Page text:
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2010 Emmy Award Predictions: Outstanding Drama & Comedy Series

Outstanding Drama & Comedy Series

August 29th, 2010

Despite being the biggest awards of the evening, I’ll admit that this is one of my least favourite categories to analyze: yes, this is where things should become even more interesting, but more often than not this is where the complacent power of inertia kicks in worst of all. While a good actor being killed by a bad submission has nuance, and a great submission can truly change the nature of a category, there is a sense with the Series awards that the episodes themselves are more or less irrelevant. If they submit tapes that resemble the series’ cultural influence, then it will be enough to make this a race of hype vs. hype rather than actuall quality.

Of the legitimate competitors for these awards, there is nothing that would cause me to become outraged or anything – while there are certainly some contenders which I would prefer, it’s more a question of which series have the quality to go beyond the hype, and whether or not the voters will actually see through those layers to find the actual most outstanding series on television.

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Handicapping the 2010 Emmys: FX’s Sons of Anarchy

Handicapping the 2010 Emmys: FX’s Sons of Anarchy

July 6th, 2010

When I started handicapping the Emmy awards, I had presumed that Sons of Anarchy would be the kind of show heralded by critics but ignored by voters: the show got no attention for its first season, and FX’s Emmy hopes have centered on Damages to the point where I expected them to ignore the series. As a result, I was surprised (in a good way) to discover that FX was actually placing Sons of Anarchy at the front of its Emmy materials, a move which reflects its critical, creative, and viewership surges in its second season.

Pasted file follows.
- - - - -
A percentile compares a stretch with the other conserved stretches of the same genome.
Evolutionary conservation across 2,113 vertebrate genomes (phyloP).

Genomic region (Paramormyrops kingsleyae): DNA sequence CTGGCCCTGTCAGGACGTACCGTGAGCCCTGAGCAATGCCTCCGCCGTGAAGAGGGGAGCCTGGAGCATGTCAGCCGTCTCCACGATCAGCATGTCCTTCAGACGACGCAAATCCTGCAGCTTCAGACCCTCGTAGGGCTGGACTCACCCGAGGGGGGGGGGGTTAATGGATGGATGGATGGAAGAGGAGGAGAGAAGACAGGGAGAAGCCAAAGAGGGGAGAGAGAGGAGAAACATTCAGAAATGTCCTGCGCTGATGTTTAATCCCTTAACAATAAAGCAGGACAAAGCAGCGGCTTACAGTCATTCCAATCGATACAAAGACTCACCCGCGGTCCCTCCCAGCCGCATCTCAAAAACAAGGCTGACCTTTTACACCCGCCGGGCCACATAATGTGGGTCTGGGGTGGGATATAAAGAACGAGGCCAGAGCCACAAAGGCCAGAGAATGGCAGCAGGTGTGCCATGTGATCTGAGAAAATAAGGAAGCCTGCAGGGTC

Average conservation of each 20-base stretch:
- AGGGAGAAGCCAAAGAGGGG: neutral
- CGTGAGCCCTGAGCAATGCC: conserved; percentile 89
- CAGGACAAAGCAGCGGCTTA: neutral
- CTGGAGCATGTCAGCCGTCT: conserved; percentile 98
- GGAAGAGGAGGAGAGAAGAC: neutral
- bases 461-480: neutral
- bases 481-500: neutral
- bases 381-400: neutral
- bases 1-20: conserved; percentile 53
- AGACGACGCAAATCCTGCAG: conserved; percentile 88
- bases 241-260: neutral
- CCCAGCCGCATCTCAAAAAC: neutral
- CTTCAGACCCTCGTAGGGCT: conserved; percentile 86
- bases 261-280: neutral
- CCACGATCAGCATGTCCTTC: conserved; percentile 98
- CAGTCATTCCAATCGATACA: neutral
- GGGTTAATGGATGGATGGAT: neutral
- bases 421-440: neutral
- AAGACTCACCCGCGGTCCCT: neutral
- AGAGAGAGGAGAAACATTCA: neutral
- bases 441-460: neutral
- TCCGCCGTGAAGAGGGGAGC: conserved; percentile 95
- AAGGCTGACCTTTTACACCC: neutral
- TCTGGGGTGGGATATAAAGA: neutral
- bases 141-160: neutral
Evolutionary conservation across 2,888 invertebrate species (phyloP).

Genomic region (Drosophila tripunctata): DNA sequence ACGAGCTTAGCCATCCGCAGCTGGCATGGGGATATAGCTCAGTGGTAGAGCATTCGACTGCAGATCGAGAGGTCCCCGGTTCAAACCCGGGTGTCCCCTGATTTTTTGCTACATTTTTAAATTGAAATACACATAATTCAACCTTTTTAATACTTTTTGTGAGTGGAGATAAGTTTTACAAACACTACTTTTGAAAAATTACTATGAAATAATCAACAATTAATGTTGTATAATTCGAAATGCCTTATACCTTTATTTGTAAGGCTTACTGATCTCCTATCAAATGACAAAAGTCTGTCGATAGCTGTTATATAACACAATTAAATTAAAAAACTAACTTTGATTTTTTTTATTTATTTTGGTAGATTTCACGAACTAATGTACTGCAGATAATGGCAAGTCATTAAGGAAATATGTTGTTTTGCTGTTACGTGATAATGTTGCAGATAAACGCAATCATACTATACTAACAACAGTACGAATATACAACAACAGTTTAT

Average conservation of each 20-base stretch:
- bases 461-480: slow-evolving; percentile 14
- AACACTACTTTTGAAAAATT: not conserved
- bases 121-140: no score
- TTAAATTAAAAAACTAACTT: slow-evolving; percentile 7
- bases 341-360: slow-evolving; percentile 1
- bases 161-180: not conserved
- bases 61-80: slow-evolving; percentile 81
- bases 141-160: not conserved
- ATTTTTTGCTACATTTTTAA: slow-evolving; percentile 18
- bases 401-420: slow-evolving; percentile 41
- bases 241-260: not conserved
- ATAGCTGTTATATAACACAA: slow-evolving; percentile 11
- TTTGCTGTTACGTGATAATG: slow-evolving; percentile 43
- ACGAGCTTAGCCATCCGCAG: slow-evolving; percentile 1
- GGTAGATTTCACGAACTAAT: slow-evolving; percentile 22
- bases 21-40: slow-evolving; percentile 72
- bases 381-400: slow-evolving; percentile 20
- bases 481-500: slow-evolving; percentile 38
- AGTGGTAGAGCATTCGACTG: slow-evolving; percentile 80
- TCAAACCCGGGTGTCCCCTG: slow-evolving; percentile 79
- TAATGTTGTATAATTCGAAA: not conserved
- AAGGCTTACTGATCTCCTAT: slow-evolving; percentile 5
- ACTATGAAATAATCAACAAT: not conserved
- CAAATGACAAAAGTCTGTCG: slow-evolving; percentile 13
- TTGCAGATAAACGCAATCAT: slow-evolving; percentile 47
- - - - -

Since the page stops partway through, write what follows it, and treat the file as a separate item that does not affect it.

The series’ Emmy chances are still a long shot: while Damages broke into the field for FX last year, it was on the back of Glenn Close, and voters tend to value star power over critical praise or viewership numbers (Damages, for example, has been a ratings failure in its final two seasons). However, while the show may be a dark horse in Outstanding Drama Series, I’d argue it’s a legitimate contender in both Writing and Directing: Kurt Sutter submitted strong episodes which reflect the season’s strong points, and like Battlestar Galactica before it I think that voters will gravitate towards it for these creative awards where the series’ accomplishments may be better recognized.

The series’ other contender is its most deserving: Katey Sagal absolutely deserves to be part of the conversation surrounding Lead Actress in a Drama Series, and FX’s decision to promote the series more heavily (and feature her pivotal episode, “Balm,” in their DVD mailer) has placed the actress in legitimate contention. Her work as the matriarch of the series’ dysfunctional family, holding a terrible secret inside so as to avoid the family tearing itself and others apart, was the anchor of the show’s second season, and she’s got a real shot at this one: not only is she truly fantastic on the show, but there’s the potential for an amends narrative here, as Saga – along with likely nominee in Comedy Ed O’Neill – was never recognized by the Academy for her work on Married…with Children, an oversight which they may want to rectify for this very different, but deserving, work. Mind you, she still has to compete with stablemate Glenn Close, and stalwarts like TNT’s Sedgwick/Hunter, and a bevy of other contenders, but if anyone is going to break into that fold outside of January Jones I believe it is Sagal.